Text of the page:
Clayton Christensen: The spreadsheet is the enemy of innovation

The late father of disruptive innovation theory on the downsides of data and the importance of understanding customers' 'jobs to be done'.

by Adam Gale
Image credit: World Economic Forum
Image credit: World Economic Forum

Which do you think is the most overused buzzword in 21st century business? ‘Agility’ probably takes first prize, at least in the boardrooms of those firms so vast and cumbersome that their turning circles make the Titanic look nimble. In start-up-land, however, there’s no question the answer is ‘disruptive’.

If you look hard enough you’ll find entrepreneurs attempting to disrupt everything from professional services and taxis to birthday parties and your morning toast. Disruptive has come to mean ‘new and cool in a way that will make me lots of money’ – a far cry from its origins in Clayton Christensen’s 1997 book, the Innovator’s Dilemma.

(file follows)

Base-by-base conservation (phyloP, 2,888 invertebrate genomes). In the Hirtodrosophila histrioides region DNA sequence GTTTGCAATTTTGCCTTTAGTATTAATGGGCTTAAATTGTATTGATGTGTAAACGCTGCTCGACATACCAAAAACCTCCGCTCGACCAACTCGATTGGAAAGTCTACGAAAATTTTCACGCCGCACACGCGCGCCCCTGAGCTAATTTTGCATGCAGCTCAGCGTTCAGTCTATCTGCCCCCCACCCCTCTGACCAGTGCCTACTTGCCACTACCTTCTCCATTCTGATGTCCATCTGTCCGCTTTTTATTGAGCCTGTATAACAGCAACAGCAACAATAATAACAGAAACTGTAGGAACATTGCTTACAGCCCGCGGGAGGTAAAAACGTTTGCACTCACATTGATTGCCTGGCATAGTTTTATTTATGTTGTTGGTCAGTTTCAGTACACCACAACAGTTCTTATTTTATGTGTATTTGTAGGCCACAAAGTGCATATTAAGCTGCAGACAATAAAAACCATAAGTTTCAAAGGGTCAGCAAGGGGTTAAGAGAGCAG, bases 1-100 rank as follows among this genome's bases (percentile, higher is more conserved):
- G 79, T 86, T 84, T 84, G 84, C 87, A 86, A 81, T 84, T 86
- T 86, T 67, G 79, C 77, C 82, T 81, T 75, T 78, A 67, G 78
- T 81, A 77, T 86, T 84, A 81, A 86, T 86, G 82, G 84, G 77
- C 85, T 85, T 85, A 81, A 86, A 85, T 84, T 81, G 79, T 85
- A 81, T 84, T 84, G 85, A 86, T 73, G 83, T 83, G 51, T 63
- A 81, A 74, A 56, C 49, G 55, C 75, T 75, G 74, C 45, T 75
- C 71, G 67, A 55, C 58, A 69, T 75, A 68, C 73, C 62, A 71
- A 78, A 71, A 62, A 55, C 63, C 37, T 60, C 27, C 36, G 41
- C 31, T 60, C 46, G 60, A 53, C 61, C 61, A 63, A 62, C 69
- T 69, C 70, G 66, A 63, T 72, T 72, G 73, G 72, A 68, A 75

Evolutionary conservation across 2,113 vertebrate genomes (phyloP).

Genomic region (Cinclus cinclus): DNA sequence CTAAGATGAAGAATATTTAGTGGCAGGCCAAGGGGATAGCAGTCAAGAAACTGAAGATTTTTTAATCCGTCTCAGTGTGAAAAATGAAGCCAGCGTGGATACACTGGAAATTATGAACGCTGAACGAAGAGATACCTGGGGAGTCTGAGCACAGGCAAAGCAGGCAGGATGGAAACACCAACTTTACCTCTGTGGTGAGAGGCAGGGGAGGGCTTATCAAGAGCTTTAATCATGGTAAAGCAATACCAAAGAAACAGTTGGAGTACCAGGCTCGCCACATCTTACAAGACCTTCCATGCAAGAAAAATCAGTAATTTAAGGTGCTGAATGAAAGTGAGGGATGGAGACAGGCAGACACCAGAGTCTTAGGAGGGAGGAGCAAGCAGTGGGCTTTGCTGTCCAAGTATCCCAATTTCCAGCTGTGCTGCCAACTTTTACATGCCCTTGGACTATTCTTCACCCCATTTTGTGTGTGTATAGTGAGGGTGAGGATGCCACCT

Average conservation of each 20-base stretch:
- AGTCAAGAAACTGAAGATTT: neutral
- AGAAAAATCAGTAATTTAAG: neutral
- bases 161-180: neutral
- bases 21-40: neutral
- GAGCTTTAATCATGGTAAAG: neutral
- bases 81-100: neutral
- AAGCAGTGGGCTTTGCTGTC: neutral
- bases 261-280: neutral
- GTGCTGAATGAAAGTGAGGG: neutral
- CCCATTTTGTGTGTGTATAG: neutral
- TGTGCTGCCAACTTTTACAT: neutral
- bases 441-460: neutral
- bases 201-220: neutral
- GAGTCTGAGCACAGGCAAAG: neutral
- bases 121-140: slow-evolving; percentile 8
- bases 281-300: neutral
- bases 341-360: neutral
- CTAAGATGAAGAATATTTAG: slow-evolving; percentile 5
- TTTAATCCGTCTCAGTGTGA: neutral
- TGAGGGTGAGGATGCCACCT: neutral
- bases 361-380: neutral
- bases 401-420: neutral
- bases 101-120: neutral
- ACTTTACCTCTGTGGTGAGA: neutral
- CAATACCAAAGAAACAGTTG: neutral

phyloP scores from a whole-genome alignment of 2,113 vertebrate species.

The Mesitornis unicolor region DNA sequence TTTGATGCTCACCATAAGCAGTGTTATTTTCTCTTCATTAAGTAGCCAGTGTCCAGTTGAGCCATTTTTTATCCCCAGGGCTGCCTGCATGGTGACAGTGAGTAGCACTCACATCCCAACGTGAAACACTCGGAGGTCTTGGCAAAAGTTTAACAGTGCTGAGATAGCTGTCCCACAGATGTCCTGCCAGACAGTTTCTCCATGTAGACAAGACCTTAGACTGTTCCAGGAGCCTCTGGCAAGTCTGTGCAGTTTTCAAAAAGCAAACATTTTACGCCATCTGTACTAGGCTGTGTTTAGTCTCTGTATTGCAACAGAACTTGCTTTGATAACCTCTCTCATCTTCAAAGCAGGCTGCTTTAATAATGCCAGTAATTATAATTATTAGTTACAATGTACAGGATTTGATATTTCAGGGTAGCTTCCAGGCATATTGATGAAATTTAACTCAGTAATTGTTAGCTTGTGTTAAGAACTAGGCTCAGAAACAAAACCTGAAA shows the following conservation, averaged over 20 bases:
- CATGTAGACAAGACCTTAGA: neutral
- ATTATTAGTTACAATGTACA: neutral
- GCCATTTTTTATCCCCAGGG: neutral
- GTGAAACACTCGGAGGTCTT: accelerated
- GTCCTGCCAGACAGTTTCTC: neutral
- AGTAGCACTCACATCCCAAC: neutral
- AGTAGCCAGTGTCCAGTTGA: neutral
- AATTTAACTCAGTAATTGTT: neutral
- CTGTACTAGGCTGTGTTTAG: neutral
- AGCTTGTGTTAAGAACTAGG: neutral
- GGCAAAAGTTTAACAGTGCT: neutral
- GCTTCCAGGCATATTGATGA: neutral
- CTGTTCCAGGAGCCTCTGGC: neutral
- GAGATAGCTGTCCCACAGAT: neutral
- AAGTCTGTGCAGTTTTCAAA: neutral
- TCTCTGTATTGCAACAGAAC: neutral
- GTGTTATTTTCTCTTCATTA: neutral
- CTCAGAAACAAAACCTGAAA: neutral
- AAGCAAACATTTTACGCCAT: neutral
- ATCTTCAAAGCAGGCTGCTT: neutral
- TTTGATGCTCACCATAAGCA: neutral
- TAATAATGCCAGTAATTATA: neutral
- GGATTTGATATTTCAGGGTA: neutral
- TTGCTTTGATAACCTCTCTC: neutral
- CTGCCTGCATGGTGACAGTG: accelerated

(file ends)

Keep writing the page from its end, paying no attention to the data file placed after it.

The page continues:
"It’s very frustrating. We didn’t realise how quickly control of a concept could be lost.  These people who misapply it have never read the theory," Christensen tells Management Today, more resigned than miffed.

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